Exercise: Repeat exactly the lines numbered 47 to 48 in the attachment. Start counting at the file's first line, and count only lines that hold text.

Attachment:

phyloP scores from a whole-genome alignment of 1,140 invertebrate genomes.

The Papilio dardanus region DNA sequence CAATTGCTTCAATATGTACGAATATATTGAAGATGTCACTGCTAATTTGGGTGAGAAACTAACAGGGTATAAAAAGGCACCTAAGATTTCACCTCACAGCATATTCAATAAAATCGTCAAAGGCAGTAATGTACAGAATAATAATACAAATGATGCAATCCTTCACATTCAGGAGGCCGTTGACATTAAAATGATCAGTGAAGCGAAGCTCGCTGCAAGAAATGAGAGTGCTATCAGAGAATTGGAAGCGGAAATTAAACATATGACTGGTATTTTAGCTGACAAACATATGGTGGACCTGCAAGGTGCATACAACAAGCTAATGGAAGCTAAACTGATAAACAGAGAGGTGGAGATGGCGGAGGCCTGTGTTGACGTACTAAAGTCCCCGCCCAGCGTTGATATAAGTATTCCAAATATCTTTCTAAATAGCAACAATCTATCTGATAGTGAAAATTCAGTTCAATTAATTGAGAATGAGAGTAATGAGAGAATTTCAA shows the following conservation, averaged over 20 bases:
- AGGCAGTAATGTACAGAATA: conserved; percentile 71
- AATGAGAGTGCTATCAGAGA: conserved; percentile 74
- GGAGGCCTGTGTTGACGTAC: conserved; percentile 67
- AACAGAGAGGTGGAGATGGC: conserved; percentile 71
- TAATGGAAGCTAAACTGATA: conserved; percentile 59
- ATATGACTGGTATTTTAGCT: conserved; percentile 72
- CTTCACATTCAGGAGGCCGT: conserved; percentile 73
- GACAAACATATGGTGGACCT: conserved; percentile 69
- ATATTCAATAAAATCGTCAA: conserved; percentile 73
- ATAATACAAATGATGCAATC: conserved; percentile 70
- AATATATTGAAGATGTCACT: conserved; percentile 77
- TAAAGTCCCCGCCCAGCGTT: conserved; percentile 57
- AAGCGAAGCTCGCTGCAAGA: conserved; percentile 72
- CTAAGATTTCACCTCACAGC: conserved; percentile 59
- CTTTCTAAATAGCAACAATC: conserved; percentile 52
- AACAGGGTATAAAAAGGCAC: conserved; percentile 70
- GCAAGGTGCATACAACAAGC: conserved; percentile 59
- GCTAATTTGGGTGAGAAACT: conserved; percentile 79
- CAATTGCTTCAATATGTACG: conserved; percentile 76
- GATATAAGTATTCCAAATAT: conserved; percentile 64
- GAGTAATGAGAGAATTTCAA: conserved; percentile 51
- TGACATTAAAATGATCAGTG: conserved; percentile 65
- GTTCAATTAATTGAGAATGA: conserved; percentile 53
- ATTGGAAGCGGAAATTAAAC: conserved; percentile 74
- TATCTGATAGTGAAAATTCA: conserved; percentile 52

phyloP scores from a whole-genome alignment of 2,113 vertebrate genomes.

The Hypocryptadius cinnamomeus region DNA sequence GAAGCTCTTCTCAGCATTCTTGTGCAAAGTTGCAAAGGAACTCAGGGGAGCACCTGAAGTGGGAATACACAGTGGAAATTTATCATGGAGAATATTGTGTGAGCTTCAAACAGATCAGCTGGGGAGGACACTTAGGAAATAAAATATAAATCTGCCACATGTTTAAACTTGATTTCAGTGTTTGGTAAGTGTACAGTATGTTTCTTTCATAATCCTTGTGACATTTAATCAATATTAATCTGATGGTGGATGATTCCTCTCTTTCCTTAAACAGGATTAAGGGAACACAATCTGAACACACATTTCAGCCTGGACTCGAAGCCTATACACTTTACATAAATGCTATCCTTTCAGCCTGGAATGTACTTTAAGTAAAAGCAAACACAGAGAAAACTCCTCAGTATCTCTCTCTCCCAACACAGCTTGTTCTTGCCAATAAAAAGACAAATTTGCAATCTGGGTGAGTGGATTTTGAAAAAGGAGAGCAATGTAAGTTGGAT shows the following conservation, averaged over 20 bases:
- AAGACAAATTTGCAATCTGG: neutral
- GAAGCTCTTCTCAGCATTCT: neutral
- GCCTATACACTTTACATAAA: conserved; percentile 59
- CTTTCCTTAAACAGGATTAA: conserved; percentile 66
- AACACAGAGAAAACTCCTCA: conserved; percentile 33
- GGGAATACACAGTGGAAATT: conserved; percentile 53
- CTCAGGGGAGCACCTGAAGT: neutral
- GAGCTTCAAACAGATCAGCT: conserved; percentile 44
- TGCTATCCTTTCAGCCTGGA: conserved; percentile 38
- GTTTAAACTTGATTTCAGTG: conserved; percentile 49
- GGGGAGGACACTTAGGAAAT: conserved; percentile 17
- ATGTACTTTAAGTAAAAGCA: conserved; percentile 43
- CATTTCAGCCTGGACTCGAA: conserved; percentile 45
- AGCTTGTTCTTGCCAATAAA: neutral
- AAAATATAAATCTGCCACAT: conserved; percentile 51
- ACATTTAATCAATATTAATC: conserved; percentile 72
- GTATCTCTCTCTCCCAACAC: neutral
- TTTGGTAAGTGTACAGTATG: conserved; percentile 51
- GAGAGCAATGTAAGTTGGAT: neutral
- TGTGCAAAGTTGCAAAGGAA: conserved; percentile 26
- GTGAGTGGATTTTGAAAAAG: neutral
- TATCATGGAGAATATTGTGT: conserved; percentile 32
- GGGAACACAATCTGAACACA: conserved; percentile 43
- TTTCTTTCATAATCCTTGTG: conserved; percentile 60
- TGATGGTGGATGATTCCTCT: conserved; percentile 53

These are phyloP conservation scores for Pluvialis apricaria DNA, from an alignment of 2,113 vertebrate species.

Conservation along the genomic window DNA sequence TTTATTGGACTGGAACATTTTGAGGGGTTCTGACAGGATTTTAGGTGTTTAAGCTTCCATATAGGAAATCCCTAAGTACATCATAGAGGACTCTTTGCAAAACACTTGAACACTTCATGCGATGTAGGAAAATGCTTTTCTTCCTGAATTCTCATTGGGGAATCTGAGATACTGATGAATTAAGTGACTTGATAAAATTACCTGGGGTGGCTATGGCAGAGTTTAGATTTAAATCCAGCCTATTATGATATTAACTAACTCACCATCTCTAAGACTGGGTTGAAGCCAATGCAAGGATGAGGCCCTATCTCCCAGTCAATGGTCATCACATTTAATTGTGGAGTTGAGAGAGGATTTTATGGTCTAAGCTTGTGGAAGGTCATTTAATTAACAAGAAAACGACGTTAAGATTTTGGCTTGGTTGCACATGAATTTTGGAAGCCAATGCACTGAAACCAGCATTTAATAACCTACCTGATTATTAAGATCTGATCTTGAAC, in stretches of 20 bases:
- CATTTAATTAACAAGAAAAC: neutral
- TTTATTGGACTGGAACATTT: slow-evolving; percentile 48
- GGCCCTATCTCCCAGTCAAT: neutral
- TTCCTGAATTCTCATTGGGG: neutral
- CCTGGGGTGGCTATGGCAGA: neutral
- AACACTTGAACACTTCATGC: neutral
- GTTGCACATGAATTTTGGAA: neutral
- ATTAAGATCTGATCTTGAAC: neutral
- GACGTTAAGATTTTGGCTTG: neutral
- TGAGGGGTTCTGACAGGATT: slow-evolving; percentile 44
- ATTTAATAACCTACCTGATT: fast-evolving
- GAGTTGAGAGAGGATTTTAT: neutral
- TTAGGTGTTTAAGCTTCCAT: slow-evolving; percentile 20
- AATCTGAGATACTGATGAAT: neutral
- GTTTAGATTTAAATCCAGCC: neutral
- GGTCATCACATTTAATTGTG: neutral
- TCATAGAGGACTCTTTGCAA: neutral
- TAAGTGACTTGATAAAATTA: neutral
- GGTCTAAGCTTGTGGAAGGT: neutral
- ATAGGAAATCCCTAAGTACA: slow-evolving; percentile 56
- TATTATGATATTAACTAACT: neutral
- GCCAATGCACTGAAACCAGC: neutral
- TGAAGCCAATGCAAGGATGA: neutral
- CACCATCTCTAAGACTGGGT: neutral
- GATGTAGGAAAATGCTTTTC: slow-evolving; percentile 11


- TTTGGTAAGTGTACAGTATG: conserved; percentile 51
- GAGAGCAATGTAAGTTGGAT: neutral